Social CRM Changes More Than Your Data

Do you have an elliptical machine in your home that functions as an expensive clothes rack? When you bought it, you were probably excited and optimistic about its promise—a new slim and fit body. But once you brought it home, you had to rearrange furniture to make room for it. Then, a bigger challenge: changing your schedule and habits to make exercise a priority. To get lasting value from your purchase, these lifestyle changes had to become permanent.

When you purchase social CRM software, you expect the benefits promised by the sales literature. However, unless your company makes the cultural and operational shifts to become a truly social organization, you'll have lots of new data but won't see a lasting return on your investment.

Your company is now part of a new social ecosystem, populated by your customers, members, prospects, and revenue partners. This new reality is characterized by sharing, engagement, authenticity, transparency, nimbleness, and innovation.

The expectations of clients and consumers are changing as social media and mobile applications become a bigger part of their lives. Pushing out marketing and sales messages is no longer enough to build awareness, leads, and sales. Communication flows both ways now. Customers expect organizations to listen, respond, and act upon what they learn.

The benefits of social CRM far outweigh the challenges of dealing with this new social reality. Social CRM provides a new type of actionable data—social intelligence—about customers, members, fans, partners, and prospects. Fans can be identified and rewarded and their influence leveraged. At-risk and former customers can be tracked, nurtured, and enticed back into the fold. Social CRM provides data to help you understand market trends and customer needs, resulting in more effective marketing messaging.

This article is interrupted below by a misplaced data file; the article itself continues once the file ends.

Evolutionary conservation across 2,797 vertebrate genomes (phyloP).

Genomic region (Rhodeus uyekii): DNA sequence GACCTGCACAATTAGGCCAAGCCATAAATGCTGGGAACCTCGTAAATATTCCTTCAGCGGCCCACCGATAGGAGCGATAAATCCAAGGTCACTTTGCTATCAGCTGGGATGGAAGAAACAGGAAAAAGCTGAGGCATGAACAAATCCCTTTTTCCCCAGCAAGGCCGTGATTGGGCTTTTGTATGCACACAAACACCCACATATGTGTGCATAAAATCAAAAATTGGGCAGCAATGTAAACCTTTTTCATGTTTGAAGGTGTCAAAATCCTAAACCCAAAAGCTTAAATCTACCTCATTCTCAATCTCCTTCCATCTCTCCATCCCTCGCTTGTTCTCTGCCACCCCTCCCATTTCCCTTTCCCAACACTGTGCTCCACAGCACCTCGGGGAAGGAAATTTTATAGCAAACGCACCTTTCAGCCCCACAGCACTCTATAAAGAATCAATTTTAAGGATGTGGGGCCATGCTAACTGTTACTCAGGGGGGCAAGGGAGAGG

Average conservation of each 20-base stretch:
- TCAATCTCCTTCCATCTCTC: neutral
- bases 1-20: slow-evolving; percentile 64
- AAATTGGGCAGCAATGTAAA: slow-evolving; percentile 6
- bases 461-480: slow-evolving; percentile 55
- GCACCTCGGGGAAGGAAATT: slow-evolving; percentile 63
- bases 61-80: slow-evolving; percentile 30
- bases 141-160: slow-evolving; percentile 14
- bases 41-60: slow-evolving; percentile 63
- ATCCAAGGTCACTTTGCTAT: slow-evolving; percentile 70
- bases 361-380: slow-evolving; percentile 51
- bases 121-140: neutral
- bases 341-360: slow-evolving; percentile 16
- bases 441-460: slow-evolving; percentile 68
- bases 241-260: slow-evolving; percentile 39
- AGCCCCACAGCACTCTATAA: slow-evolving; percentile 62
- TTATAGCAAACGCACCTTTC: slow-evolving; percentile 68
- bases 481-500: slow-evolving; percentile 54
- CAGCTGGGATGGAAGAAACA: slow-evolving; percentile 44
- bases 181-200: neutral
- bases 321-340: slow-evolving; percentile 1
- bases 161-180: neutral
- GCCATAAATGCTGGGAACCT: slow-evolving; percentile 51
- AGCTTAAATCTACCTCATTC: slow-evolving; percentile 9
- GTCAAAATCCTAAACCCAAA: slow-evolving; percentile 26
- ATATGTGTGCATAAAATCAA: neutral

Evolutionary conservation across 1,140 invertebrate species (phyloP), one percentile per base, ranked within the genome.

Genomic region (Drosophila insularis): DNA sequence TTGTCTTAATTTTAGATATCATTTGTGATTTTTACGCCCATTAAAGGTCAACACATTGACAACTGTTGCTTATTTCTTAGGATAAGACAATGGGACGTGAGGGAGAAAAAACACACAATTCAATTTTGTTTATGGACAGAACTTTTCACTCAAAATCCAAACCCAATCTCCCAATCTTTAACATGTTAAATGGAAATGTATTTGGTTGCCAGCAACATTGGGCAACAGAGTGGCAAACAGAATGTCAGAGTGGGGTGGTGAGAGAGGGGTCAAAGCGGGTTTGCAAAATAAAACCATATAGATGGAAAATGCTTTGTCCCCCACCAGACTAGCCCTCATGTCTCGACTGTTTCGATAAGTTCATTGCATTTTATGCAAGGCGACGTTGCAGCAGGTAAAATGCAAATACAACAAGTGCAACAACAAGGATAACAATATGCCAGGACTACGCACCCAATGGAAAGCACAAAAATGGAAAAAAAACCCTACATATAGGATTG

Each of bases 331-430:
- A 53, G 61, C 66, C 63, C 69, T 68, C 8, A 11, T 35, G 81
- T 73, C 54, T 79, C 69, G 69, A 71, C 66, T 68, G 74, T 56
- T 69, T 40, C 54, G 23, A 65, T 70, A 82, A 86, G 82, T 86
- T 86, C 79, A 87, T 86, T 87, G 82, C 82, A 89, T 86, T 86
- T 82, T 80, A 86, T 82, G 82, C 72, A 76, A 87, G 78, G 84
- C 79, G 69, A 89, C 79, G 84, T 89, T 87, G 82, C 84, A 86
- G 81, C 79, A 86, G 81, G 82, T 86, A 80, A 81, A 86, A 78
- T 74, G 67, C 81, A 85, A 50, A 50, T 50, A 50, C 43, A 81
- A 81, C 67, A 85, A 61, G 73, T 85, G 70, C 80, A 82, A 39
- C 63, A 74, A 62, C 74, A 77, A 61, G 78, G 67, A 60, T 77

With social media boosted by social CRM, companies engage and develop relationships with customers. You're more accessible, no longer a brand behind a logo, but part of their online community. However, your customers aren't interested in a new relationship with you unless it results in something positive for them—more responsive customer service, problem resolution, and better products.

Social CRM provides powerful data, but you must have a strategy to use it effectively. Like social media, social CRM shifts how staff does business with customers. This shift in strategy requires new skills and work habits.

Social CRM works best in a collaborative organization where data about customers is shared, not kept in departmental silos. The VIPs and influencers will be known to all. Customer service will know when one of your online influencers is tweeting for help.

Have you dedicated resources to training staff for this new reality and creating guidelines to assist them in their work? This shift may be unsettling to some. They're used to the old ways that always worked for them. They worry about a heavier workload.

How do you ensure that your company will adapt to this shift in doing business? Harvard Business School professor and change expert John Kotter suggests eight steps to implement a cultural change.